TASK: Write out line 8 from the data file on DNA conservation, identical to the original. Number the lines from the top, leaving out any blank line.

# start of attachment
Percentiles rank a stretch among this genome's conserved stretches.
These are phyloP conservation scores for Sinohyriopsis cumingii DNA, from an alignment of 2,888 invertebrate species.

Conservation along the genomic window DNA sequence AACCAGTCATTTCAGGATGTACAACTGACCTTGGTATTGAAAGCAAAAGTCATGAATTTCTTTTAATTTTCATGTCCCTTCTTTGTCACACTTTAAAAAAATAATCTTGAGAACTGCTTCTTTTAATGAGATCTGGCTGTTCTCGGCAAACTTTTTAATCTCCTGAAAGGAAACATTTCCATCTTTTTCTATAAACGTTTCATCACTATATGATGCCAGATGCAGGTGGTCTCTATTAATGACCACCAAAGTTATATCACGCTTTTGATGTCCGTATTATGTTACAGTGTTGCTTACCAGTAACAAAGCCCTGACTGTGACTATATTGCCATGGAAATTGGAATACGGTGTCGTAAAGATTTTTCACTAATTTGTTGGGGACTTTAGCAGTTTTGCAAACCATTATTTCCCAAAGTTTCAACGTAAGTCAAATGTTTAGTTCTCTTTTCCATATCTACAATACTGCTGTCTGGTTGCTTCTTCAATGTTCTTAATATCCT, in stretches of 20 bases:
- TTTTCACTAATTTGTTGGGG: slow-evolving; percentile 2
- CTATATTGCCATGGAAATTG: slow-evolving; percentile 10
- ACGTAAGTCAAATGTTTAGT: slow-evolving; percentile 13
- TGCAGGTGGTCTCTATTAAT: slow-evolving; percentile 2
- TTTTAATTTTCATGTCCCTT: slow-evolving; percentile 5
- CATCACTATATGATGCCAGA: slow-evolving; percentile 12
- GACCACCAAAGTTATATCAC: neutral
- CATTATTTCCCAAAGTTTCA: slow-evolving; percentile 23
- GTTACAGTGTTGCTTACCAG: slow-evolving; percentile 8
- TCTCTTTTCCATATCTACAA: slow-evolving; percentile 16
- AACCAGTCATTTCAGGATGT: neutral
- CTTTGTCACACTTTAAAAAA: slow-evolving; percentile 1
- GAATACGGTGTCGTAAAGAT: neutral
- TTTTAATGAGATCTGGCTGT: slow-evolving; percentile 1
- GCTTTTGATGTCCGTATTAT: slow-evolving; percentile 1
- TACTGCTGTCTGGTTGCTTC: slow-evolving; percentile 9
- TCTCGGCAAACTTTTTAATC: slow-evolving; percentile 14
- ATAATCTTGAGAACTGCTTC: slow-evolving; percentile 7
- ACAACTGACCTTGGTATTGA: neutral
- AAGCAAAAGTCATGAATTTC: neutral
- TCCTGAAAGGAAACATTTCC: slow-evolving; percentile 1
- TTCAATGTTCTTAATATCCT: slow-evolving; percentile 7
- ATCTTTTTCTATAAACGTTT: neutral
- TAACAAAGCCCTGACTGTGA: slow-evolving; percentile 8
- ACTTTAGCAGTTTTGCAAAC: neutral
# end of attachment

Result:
- TTTTAATTTTCATGTCCCTT: slow-evolving; percentile 5